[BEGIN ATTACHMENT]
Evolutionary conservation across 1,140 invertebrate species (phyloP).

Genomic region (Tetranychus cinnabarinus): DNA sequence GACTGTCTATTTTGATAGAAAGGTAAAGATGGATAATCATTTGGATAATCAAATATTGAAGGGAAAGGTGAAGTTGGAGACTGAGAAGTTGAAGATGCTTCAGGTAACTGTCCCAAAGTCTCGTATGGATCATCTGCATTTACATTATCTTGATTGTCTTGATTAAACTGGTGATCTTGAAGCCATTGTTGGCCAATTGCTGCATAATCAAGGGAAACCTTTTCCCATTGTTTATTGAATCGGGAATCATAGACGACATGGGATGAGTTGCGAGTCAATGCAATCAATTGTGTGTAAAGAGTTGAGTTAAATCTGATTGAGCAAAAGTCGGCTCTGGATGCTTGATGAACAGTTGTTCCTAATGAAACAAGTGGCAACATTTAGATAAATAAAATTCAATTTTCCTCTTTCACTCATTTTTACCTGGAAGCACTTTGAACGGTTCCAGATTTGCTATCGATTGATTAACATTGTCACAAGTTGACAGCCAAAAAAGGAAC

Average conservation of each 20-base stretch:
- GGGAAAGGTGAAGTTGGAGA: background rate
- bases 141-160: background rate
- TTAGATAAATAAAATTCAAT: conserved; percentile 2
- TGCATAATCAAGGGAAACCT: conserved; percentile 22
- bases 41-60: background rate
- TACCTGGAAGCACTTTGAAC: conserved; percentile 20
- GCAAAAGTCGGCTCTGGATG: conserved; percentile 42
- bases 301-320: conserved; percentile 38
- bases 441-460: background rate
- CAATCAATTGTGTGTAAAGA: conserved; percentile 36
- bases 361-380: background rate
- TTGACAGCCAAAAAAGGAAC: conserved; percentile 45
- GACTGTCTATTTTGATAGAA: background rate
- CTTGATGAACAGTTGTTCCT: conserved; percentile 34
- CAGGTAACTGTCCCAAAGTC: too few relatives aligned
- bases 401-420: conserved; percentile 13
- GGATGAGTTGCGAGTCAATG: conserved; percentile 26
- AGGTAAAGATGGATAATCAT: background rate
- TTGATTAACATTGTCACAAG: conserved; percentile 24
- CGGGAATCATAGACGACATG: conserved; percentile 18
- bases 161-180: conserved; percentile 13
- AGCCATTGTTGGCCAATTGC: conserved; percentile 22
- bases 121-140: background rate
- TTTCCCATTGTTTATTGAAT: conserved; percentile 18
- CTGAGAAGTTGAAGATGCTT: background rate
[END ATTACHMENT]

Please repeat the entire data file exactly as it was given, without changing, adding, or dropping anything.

Evolutionary conservation across 1,140 invertebrate species (phyloP).

Genomic region (Tetranychus cinnabarinus): DNA sequence GACTGTCTATTTTGATAGAAAGGTAAAGATGGATAATCATTTGGATAATCAAATATTGAAGGGAAAGGTGAAGTTGGAGACTGAGAAGTTGAAGATGCTTCAGGTAACTGTCCCAAAGTCTCGTATGGATCATCTGCATTTACATTATCTTGATTGTCTTGATTAAACTGGTGATCTTGAAGCCATTGTTGGCCAATTGCTGCATAATCAAGGGAAACCTTTTCCCATTGTTTATTGAATCGGGAATCATAGACGACATGGGATGAGTTGCGAGTCAATGCAATCAATTGTGTGTAAAGAGTTGAGTTAAATCTGATTGAGCAAAAGTCGGCTCTGGATGCTTGATGAACAGTTGTTCCTAATGAAACAAGTGGCAACATTTAGATAAATAAAATTCAATTTTCCTCTTTCACTCATTTTTACCTGGAAGCACTTTGAACGGTTCCAGATTTGCTATCGATTGATTAACATTGTCACAAGTTGACAGCCAAAAAAGGAAC

Average conservation of each 20-base stretch:
- GGGAAAGGTGAAGTTGGAGA: background rate
- bases 141-160: background rate
- TTAGATAAATAAAATTCAAT: conserved; percentile 2
- TGCATAATCAAGGGAAACCT: conserved; percentile 22
- bases 41-60: background rate
- TACCTGGAAGCACTTTGAAC: conserved; percentile 20
- GCAAAAGTCGGCTCTGGATG: conserved; percentile 42
- bases 301-320: conserved; percentile 38
- bases 441-460: background rate
- CAATCAATTGTGTGTAAAGA: conserved; percentile 36
- bases 361-380: background rate
- TTGACAGCCAAAAAAGGAAC: conserved; percentile 45
- GACTGTCTATTTTGATAGAA: background rate
- CTTGATGAACAGTTGTTCCT: conserved; percentile 34
- CAGGTAACTGTCCCAAAGTC: too few relatives aligned
- bases 401-420: conserved; percentile 13
- GGATGAGTTGCGAGTCAATG: conserved; percentile 26
- AGGTAAAGATGGATAATCAT: background rate
- TTGATTAACATTGTCACAAG: conserved; percentile 24
- CGGGAATCATAGACGACATG: conserved; percentile 18
- bases 161-180: conserved; percentile 13
- AGCCATTGTTGGCCAATTGC: conserved; percentile 22
- bases 121-140: background rate
- TTTCCCATTGTTTATTGAAT: conserved; percentile 18
- CTGAGAAGTTGAAGATGCTT: background rate